We all see the news reports – coming thick and fast these days – announcing that yet another promotion agency has surrendered its independence in search of its destiny. Sometimes there’s a vision, while at other times it’s just an illusion. The promotion industry is, of course, littered with the bones of many a failed merger and acquisition. Veteran readers will recall FKB, KLP – the alphabet soup of marketing services conglomerates that drowned in their own broth back in the go-go 1980s.
Agencies decide to be acquired for numerous reasons, both strategic and opportunistic. We thought it would be interesting and useful to talk to principals of some recently and not-so-recently acquired shops to get first-hand perspectives on why they made the jump, how it has affected their organizations, and the lessons they have learned. Because our interest was not so much on what makes a merger go wrong as what makes it a winner, we chose to check in with a few principals who carefully thought through their decisions.
Howard Steinberg, president of Source Marketing, garnered headlines in The New York Times ad column when he sold a majority stake in his agency to Toronto-based MDC Communications in October. Why did he do it? “The best time to sell is when you don’t have to,” he says. “Business has never been better or our prospects brighter, but we wanted to force change and leverage our success for more success.”
Howard says he’s confident that being part of a larger organization won’t affect Source Marketing’s culture, that his group will remain autonomous. “The challenge is going to be avoiding process and procedure,” he says. “The only way you can control that is by simply not letting it happen. MDC respects that and supports it.”
Standing at the threshold of a new era for his agency, Howard understandably projects a honeymooner’s glow. “We feel bigger already,” he enthuses. “We are in on the ground floor of something big and we will be there when the dust settles.”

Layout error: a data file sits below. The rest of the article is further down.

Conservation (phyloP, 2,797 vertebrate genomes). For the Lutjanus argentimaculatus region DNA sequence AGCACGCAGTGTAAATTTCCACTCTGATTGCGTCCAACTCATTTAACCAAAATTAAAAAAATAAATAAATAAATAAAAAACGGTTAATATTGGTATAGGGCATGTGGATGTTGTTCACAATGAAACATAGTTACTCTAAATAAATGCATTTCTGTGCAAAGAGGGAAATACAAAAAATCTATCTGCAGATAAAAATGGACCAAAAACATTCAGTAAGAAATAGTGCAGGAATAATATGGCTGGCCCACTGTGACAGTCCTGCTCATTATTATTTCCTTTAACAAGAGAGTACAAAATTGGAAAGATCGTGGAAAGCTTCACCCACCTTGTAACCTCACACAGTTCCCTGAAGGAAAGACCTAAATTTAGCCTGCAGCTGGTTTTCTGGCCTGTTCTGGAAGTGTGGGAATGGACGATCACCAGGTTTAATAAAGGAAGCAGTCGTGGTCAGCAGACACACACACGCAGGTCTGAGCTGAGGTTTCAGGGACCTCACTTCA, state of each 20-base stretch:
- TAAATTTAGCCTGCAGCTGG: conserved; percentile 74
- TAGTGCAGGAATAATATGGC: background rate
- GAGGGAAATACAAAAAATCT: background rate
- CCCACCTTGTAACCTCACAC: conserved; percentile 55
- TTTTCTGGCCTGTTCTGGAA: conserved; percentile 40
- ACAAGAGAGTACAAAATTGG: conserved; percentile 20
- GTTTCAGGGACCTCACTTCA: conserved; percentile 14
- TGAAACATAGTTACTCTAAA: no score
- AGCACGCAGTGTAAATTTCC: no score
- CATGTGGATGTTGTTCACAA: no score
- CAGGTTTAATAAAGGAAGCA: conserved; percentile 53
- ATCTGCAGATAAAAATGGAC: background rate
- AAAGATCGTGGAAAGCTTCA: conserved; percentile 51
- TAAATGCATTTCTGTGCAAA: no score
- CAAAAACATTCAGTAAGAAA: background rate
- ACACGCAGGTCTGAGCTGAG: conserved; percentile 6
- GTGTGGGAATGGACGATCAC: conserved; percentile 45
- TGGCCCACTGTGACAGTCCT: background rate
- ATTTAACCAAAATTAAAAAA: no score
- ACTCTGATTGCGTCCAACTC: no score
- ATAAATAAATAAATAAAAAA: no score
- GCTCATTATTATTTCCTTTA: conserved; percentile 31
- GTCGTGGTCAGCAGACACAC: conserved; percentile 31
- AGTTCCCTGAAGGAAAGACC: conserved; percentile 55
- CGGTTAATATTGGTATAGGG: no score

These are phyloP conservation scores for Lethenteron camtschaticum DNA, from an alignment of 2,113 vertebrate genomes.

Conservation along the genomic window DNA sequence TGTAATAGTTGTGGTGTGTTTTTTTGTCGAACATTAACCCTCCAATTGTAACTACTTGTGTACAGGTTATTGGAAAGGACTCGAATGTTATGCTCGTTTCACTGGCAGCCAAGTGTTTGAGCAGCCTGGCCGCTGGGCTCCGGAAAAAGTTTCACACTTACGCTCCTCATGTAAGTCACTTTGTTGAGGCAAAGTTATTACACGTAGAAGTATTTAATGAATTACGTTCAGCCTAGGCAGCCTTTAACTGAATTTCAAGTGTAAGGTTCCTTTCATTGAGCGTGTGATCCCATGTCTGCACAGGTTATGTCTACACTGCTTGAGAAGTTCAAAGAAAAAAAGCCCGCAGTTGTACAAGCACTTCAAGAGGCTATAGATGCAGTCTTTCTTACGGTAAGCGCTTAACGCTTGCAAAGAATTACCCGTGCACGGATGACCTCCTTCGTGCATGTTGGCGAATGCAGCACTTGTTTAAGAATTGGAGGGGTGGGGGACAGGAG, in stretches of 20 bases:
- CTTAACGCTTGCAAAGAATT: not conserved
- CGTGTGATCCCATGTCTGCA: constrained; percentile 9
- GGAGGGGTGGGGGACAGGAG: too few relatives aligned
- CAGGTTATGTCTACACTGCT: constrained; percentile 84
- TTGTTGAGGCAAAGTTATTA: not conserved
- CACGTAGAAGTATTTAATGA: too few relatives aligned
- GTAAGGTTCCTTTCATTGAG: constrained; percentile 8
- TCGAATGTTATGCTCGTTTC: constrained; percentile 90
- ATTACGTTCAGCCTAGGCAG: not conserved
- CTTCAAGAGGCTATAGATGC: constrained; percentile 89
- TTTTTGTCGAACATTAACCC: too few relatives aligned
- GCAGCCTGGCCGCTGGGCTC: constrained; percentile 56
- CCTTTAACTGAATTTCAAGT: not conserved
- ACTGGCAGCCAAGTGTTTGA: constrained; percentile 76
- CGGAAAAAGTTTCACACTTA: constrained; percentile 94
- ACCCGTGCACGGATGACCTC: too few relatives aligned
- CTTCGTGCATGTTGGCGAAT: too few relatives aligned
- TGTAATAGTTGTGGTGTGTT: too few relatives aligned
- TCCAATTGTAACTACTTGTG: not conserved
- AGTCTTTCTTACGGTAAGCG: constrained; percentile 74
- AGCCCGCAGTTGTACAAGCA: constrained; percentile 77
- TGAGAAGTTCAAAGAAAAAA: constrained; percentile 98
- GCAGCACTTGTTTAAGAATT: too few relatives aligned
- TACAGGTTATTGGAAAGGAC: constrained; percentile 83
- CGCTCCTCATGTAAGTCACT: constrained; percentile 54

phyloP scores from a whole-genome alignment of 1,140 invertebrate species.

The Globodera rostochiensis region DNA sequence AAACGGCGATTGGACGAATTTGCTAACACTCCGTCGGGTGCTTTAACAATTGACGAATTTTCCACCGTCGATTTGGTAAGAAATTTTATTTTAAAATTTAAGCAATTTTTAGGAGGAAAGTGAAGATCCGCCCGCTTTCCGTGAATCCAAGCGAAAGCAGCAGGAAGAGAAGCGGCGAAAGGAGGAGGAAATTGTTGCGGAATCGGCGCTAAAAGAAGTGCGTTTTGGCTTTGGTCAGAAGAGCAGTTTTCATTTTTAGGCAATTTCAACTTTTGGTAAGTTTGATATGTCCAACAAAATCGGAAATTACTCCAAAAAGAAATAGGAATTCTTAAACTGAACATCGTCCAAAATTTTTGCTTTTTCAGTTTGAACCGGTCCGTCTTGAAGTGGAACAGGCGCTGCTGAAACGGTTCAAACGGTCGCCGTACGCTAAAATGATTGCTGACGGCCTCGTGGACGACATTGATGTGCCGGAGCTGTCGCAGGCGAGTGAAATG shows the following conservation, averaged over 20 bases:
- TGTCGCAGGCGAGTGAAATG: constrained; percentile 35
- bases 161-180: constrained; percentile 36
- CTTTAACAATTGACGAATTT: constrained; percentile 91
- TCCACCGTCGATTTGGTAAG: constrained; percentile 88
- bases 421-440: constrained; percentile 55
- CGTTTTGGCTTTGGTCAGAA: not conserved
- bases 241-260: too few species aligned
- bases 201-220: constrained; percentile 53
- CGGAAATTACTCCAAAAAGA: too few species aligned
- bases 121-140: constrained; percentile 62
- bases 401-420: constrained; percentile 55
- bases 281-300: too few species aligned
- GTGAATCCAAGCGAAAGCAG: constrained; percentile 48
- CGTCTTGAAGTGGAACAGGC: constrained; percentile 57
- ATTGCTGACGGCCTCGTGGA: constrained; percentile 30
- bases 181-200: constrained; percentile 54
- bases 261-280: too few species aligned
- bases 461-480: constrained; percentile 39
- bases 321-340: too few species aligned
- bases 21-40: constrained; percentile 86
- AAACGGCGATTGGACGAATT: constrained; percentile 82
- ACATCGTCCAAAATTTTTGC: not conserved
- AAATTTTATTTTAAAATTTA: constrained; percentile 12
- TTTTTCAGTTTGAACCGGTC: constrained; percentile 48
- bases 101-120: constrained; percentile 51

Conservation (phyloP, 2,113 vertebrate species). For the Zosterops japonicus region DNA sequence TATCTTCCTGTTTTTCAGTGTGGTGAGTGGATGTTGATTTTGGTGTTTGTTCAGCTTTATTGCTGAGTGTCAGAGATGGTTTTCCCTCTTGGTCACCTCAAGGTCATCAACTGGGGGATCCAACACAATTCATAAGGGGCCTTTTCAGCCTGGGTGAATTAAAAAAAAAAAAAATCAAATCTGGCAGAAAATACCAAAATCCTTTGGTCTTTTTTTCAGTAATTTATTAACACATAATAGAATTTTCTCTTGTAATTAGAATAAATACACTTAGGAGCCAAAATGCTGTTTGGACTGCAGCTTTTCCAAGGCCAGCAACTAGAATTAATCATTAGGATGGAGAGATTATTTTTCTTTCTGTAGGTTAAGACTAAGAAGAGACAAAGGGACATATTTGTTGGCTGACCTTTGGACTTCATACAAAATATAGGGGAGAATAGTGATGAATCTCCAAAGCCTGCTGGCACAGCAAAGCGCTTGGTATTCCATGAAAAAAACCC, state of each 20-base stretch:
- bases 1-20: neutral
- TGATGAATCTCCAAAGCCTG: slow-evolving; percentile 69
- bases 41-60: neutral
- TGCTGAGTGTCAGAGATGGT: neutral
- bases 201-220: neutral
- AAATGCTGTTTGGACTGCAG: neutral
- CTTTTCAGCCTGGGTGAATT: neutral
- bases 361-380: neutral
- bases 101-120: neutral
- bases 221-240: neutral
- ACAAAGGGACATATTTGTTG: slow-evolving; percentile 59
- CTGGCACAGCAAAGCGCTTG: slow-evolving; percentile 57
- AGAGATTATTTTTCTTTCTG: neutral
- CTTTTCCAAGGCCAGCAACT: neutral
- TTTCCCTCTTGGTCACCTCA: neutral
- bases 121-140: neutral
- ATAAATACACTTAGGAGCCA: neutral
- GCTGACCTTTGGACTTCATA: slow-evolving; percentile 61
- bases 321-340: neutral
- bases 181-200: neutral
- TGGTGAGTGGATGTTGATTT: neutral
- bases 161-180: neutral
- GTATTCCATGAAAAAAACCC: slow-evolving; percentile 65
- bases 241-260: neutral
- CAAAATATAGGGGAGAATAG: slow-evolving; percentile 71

Chuck Nardizzi of BEN Promotions recently sold his agency to Earle Palmer Brown. Like Howard, Chuck says he wants his agency to be part of a larger organization that will bring to bear broader, deeper resources. “The landscape of promotions is changing and competitors are offering more resources than ever,” he observes. “Being able to get resources is critical to competing.”
Another priority for Chuck was finding an acquiring company with an operational structure similar to BEN’s. “We are nimble and lean, and we will remain so because Earle Palmer Brown’s culture is nimble and lean,” he says. “We will not institutionalize processes because that is not what they are about. Our culture won’t change.”
Happy endings are possible To get a better sense of how well Howard’s and Chuck’s optimism might hold up down the road, we called two longer-term acquirees: Wes Bray, president of Promotion Services Group, Inc., whose Market Growth Resources (MGR) was acquired in 1995 by True North; and Andrea Metzler of Highway One, acquired four years ago by The McManus Group. If what they told us is a fair indication, Howard and Chuck should be feeling pretty good about their decisions a year from now.
Wes says the alliance between MGR and True North has worked out even better than he imagined, in large measure because the parent company has allowed them to maintain their autonomy. “We’ve benefited much more from the True North relationship that we thought we would,” he says. “We’ve gotten a fair amount of business from them. We’ve also acquired some good business practices from them, but they haven’t imposed a lot of requirements on us.”
His advice for promotion agencies going through an acquisition: “Companies need to pay as much attention to the people involved as to the money and the perceived business opportunity. The True North people are good people and we trust them.” Comparing being acquired to accepting a new job, he explains: “It can be a wonderful experience, as ours has been, or it can be not such a great situation. There’s a degree of rolling the dice that goes with it.”
Andrea Metzler is similarly comfortable with the wisdom of her decision to sell. “The culture and the infrastructure of Highway One have not changed,” she reports. “It definitely turned out the way I hoped. It was a very good decision.”
Andrea adds that Highway One’s acquisition was successful because both companies had the same objectives. “Our decision was based on a meshing of corporate values,” she says. “It’s shared objectives, values and vision that create real opportunity.”
Given today’s hot market for marketing services acquisitions, the real opportunities certainly are there for the taking – at least for those with sufficient foresight to ask the right questions before signing away their destinies.